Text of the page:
NASA kicks off countdown to fourth lunar rocket refueling attempt

Countdown clocks began on Saturday for NASA’s fourth attempt to complete a dress rehearsal countdown and refueling test of its Space Launch System moon rocket, a requirement before the massive booster could be cleared for the launch of its long-awaited maiden flight.

“No one wants to go through this more than the Exploration Ground Systems (EGS) team and all of our crews…to get this vehicle filled, figure out where we are in the terminal count, and then come back…ready for launch,” said Jim Free, director of exploration development at NASA Headquarters.

The countdown began at 5:30 p.m. EDT and if all goes well, the two-day test will enter its final hours on Monday morning, when engineers plan to remotely load the rocket’s first and second stages with three-quarters of a million gallons of supercold. liquid oxygen and combustible hydrogen.

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A full moon sets behind NASA’s Space Launch System rocket atop Pad 39B at Kennedy Space Center. On Saturday, NASA kicked off a two-day dress rehearsal countdown and refueling test to pave the way for unmanned flight beyond the moon and back in late summer.

William Harwood/CBS News


Launch Director Charlie Blackwell-Thompson and his team plan to count to T-minus 33 seconds and then perform a recycle that will mimic an unplanned wait before counting to T-minus 10 seconds. At this point, just before the rocket’s four main engines begin their start-up sequence during an actual launch, the computers will shut down the test.

The goal is to ensure that the rocket’s complex launch control software, electrical, mechanical and propellant systems, and their interfaces with launch pad support equipment, will work together as needed to launch. safely the most powerful thruster ever built for NASA.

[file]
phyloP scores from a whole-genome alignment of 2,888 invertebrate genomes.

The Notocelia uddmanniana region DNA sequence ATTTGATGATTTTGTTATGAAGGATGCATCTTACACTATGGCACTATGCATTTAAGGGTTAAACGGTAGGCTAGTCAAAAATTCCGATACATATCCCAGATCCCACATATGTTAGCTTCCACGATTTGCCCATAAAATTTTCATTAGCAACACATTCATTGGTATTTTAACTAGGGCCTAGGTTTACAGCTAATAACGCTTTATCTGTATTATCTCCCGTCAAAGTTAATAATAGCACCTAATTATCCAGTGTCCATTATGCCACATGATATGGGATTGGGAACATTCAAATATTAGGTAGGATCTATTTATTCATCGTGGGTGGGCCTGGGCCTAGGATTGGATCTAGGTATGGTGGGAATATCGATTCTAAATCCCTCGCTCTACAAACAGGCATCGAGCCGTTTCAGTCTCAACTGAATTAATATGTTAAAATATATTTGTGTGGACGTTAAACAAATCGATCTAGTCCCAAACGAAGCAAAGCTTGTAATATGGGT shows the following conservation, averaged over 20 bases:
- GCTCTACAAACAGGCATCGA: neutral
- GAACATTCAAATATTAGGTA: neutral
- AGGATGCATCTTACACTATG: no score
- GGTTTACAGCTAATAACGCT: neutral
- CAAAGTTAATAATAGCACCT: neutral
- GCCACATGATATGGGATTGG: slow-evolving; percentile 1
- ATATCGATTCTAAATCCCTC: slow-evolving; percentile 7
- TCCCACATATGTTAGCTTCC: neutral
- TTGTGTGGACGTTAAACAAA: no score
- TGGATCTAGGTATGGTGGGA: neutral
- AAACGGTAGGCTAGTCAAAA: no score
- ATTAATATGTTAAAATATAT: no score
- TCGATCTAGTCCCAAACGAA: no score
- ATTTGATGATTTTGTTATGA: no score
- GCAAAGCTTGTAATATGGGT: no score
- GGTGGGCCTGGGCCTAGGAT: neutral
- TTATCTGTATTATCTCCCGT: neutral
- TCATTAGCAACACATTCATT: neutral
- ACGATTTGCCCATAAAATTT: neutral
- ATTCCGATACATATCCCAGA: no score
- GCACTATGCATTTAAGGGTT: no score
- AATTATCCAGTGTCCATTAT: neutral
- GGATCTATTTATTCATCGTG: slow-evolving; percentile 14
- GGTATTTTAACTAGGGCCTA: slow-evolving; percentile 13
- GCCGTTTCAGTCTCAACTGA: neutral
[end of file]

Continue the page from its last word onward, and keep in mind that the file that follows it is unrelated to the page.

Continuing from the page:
These complexities have been exposed in three previous attempts to power the SLS as engineers encountered issues with launch pad subsystems, unexpected propellant temperature and pressure excursions, a stage helium valve blocked top and leaks in a fitting that connects a hydrogen fuel line to the rocket. first stage.

Originally transported to Pad 39B at Kennedy Space Center on March 18, NASA moved the 330-foot-tall SLS rocket to the Vehicle Assembly Building on April 25 to replace the helium valve, repair the hydrogen leak and perform several other upgrades and improvements.

Hydrogen leaks are notoriously difficult to identify and eliminate because they usually don’t show up until the material is exposed to cryogenic temperatures. But Free is optimistic that the job of tightening a clamp in the fuel line connector fixed the problem.

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The Space Launch System rocket is the most powerful booster ever built for NASA, standing 330 feet tall and capable of generating 8.8 million pounds of liftoff thrust.

William Harwood/CBS News


“We’ve fixed some things that we saw around the area where we saw the leak, including going back to some of the procedures that we used and the shuttle days know-how, which we really benefited from,” said he declared. “Obviously, we won’t know the results of this until we actually get the liquid hydrogen to flow through the pad.

“We also worked on some of the loading procedures,” he continued. “We’ve seen some things with LOX (liquid oxygen) and hydrogen where our team has been able to actually go back (and) automate those procedures, which we know will help us in the flow to come.”

In addition to fixing the hydrogen leak, engineers replaced the helium valve after finding a bit of rubber debris lodged in the mechanism. They also changed refueling procedures to eliminate some of the pressure and temperature issues previously encountered.

Mounted on a powerful tracked transporter, the SLS rocket and its mobile launch stage were brought back to the launch pad on June 6, setting the stage for the weekend’s fourth attempt to complete the rehearsal.

Assuming the test goes well, NASA will move the rocket to the VAB once more for final flight preparations.

NASA hopes to finally launch the SLS in late August, propelling an unmanned Orion crew capsule on a test flight past the moon and back. The first piloted mission, a flight carrying four astronauts around the Moon, is scheduled for 2023 with a landing in 2025.

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